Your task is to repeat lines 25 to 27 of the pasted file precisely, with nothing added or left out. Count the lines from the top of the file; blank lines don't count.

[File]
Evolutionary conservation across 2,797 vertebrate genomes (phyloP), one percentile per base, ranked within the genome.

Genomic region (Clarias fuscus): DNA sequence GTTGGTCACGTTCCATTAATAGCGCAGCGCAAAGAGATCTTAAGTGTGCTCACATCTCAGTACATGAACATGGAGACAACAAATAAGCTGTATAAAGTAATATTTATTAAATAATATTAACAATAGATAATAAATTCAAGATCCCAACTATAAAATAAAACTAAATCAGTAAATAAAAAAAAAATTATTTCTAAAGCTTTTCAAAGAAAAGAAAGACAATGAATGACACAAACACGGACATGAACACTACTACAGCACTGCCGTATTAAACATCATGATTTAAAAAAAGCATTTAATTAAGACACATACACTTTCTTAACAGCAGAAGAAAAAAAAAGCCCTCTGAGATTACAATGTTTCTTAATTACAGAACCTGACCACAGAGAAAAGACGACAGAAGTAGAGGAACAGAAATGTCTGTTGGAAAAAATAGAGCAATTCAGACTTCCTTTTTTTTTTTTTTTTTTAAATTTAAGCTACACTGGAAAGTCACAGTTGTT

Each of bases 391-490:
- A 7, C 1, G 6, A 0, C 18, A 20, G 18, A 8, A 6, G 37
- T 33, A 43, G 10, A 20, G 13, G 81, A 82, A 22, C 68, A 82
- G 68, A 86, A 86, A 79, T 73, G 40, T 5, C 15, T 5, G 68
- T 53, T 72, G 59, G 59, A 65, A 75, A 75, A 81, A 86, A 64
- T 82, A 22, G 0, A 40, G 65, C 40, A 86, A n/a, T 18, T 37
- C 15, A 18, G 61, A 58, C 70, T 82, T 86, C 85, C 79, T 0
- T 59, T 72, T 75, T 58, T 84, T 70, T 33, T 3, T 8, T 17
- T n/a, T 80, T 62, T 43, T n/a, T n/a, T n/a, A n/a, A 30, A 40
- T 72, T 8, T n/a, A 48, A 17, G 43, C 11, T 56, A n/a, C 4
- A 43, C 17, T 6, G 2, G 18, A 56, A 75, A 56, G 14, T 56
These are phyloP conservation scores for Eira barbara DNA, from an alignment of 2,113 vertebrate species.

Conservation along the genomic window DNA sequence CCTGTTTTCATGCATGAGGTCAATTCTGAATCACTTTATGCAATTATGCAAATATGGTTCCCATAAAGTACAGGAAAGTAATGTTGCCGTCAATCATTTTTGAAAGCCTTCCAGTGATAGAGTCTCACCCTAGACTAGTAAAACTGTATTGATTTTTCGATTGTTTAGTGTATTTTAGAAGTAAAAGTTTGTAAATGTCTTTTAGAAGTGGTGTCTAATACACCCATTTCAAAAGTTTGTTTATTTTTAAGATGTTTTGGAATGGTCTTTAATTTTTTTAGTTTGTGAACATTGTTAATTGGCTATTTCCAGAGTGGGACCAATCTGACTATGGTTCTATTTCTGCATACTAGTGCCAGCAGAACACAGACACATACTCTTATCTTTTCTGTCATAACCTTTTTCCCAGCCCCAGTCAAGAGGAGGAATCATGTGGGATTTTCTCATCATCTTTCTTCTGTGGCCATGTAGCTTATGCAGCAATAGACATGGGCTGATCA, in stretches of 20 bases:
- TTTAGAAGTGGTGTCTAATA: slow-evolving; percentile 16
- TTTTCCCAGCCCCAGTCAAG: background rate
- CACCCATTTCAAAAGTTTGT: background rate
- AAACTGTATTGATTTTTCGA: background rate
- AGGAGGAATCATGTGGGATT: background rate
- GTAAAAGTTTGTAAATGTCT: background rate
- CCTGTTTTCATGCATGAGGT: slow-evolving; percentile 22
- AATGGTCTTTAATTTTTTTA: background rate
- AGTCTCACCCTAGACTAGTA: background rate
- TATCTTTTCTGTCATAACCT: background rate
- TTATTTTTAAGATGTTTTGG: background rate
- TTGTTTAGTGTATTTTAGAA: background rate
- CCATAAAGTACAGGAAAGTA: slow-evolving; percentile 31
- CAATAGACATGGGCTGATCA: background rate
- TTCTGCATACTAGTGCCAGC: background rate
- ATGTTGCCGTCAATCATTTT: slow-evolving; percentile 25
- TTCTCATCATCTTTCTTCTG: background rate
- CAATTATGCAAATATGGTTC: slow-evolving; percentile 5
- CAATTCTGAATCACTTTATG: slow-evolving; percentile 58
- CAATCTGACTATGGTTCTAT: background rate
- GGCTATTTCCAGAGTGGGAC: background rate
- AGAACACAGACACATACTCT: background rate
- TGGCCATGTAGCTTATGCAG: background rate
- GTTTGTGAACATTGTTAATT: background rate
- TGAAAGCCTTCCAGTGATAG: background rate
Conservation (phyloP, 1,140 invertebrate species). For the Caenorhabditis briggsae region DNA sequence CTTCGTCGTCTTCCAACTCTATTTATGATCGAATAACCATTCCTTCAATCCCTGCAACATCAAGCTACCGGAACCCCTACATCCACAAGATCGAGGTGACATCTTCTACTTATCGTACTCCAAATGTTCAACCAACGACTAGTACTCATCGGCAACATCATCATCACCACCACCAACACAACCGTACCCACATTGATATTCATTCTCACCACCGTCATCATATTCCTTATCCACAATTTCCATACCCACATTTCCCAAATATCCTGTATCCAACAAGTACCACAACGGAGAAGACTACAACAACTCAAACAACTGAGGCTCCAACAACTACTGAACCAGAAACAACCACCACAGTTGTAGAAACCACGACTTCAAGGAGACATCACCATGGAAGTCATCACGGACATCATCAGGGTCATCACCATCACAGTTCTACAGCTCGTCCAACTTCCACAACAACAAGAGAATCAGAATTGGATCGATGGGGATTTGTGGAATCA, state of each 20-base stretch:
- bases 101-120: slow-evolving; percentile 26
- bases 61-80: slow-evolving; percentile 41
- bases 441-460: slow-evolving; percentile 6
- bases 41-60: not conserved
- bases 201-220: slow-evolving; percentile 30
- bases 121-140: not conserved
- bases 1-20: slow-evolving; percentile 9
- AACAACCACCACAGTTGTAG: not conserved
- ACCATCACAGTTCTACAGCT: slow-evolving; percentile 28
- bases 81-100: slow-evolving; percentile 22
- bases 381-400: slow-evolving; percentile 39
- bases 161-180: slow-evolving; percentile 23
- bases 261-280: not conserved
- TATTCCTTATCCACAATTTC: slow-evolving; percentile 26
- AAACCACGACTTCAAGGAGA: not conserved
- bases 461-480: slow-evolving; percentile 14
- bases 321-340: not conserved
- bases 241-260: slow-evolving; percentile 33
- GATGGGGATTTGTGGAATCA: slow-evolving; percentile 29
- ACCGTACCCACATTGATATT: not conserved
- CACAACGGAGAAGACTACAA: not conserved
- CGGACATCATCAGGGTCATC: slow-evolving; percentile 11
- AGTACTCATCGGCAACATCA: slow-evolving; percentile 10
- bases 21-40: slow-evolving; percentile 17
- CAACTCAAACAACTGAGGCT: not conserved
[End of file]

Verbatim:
- TATCTTTTCTGTCATAACCT: background rate
- TTATTTTTAAGATGTTTTGG: background rate
- TTGTTTAGTGTATTTTAGAA: background rate